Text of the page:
ENESI M. screams, sings, raps and turns the subwoofer up to the limit when she enters the stage: the Austrian artist calls it “Brazilcore” in the single for her debut album “Dystopia”, which will be released on November 30, 2023 appears. But you could also say “deconstructed club music”. At least the musician likes the term and leans far beyond the genre railing: “It would be so cool if the crowds just mixed together.” While ENESI M. used to throw herself into mosh pits for hardcore, she now creates her very own Confusion: Armed with fake blood, she storms the stage and gets the most diverse crowds moving. Anything between headbanging and chopping is allowed. In the interview, the artist with Brazilian-Cuban roots explains how not belonging can lead to genre pluralism, why her sound has become harder with “Dystopia” and what all the blood is about. In an interview with Ania Gleich and Johann Redl, she explains how anger played a role for her.
You’re just calling from Berlin. What is happening to you?
Enesi M.: The focus here is currently on my album, which is now being produced. It was a long way to get here, but luckily everything is now wrapped up. In October I had a few studio sessions to finish the last songs. But now I’m super happy that it’s continuing and I’ll be able to present my album to the world soon!
You not only move between Vienna and Berlin, but also in terms of genre. Is there a scene for you where you particularly feel like you belong?
Enesi M.: This is difficult for me to answer because I have experienced a lot of exclusion in Austrian society due to my life experience as a black-brown woman. That’s my world view geshaped. That’s why I don’t really feel like I belong anywhere. But that’s OK and I’ve started to accept that this feeling of not belonging makes me belong again. And to the people who don’t feel like they belong either. That’s why there’s such a wide range of genres in my music. Hip hop, metal, reggaeton, electronic music… These are all influences and they tell my life story. Where did I grow up, how did I grow up and what things were important.
Enesi M. (c) Ifeatu Nnaobi
You also play with different languages in the songs.
Nesi M: Because I grew up in Austria and German is not my mother tongue, I experienced discrimination even in kindergarten. And I think using the many languages I grew up with is also an act of self-liberation: I stand by it and am proud of it.
“OTHER ARTISTS BRING THEIR OWN TASTE TO THE MENU AND I THINK THAT’S AWESOME!”
Do you feel like you’ve only grown into your personality over time?
Enesi M.: That’s such a good question! I was just recently thinking about the fact that I cobbled together my first EP myself in 2021 and then decided in 2022 that I really wanted to make music and collaborate with other people. With the “Corriendo” EP everything was a bit more joke than serious. I have something on somehow Ableton made and then dropped it. The album that’s coming out now is much less random and there is more concept and means behind it. I did help compose, but this time not myself produced. “Brazilcore” is the only single that will be at the top of the album, the two before it – “Hijxs De La Noche” and “Serpent’s Tongue / Witch’s Heart” – stand on their own. There are a lot more thoughts in “Dystopia” and they should also be audible so that you can tell that an artist has developed here. That’s also a reason why I’ve done so many collaborations. Other artists bring their own taste to the menu and I think that’s cool!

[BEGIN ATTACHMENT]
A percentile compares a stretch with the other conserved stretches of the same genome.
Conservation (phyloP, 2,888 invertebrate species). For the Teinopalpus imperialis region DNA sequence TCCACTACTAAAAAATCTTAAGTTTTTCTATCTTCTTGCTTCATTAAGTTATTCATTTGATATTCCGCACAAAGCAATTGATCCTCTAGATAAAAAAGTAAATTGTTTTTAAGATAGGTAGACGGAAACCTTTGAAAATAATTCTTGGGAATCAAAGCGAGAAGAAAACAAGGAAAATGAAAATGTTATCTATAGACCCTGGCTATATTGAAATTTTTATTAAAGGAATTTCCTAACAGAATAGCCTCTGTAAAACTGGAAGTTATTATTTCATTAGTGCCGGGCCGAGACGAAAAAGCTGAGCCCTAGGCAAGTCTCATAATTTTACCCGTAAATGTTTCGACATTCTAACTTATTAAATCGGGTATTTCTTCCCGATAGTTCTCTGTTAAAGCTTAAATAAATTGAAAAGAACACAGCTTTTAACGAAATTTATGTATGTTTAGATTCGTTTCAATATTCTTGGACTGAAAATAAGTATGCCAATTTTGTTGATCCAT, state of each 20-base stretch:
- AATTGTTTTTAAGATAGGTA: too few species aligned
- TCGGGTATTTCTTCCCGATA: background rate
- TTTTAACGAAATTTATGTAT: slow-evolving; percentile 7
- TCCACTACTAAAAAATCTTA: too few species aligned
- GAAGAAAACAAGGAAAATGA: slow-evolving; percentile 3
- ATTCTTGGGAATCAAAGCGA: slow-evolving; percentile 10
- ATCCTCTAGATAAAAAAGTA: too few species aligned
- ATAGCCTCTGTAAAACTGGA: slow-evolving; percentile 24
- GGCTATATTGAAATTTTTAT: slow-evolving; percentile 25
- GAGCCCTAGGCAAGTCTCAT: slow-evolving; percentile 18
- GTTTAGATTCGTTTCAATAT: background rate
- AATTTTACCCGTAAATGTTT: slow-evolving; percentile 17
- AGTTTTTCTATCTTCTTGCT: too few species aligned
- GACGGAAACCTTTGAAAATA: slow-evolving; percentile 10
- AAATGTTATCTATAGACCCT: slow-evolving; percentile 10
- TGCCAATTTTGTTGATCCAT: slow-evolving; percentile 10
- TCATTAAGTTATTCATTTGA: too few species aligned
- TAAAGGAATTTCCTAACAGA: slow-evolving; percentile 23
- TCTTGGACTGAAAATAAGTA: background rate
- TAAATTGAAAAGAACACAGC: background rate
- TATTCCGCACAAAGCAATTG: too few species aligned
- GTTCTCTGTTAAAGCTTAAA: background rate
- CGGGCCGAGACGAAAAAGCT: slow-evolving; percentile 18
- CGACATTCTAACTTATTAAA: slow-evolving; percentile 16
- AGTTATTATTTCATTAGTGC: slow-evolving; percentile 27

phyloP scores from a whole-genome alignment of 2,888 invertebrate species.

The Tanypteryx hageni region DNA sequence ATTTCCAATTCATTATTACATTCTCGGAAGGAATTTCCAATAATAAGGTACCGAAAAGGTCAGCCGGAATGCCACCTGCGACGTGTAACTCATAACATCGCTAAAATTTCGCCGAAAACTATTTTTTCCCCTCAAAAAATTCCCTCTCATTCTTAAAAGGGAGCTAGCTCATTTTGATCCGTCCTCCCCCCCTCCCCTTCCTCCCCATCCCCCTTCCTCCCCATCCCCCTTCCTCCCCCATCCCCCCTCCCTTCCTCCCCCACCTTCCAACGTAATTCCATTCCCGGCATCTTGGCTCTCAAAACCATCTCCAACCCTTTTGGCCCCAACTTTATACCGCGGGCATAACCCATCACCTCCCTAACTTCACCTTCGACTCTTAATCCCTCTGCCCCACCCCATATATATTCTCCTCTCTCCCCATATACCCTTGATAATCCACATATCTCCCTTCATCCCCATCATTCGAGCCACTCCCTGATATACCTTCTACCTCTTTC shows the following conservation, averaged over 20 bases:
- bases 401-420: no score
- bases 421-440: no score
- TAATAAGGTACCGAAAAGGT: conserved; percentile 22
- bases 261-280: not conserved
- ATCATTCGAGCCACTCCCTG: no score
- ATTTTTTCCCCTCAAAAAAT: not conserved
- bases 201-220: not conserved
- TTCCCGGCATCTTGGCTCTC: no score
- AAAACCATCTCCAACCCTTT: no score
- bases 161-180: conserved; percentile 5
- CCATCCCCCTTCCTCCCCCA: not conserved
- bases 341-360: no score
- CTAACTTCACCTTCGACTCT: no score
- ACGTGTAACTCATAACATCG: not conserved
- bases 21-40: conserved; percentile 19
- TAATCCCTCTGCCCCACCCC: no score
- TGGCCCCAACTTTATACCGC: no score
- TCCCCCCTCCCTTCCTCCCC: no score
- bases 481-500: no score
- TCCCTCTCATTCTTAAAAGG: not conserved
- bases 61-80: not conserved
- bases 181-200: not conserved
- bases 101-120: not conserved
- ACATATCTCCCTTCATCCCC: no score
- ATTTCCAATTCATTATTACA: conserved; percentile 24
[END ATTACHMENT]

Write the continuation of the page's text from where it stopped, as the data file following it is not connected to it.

What changed in you after you took the step into professional life?
Enesi M.: I filmed my first music video two years ago with my cell phone camera! Of course there was a certain amount of freedom in this workflow, because back then I didn’t create art for recognition or for others, but only for myself. But when I realized in 2022 that I wanted to get serious about music, my demands also became higher. For example, something like imagery became important to me and that I wanted to implement my ideas with graphic designers. Of course, it’s not that easy to make all of this happen after funding it all myself – I had to work my ass off to afford it! On the other hand, it’s also nice to have a goal. That was important for my personal well-being. Not about neoliberal capitalism here promotebut it was nice to realize in the process that this is really important to me and I really want to do this!
Of screamst and then belts out a reggaeton beat. How should you imagine your crowd?
Enesi M.: It would be so cool if the crowds just mixed together. So that people from the club and people from metal stand together. Of course, I know that this is always counteracted by a certain genre purism, which some people are quite proud of. But I also have to say that – unlike last year – I didn’t play as many shows, simply because I was preparing so much for the album. Nevertheless, the feedback on the last shows was completely positive and from a wide variety of crowds!
“SOME CALL THIS DECONSTRUCTED CLUB MUSIC.”
Cross-genre is currently getting a makeover.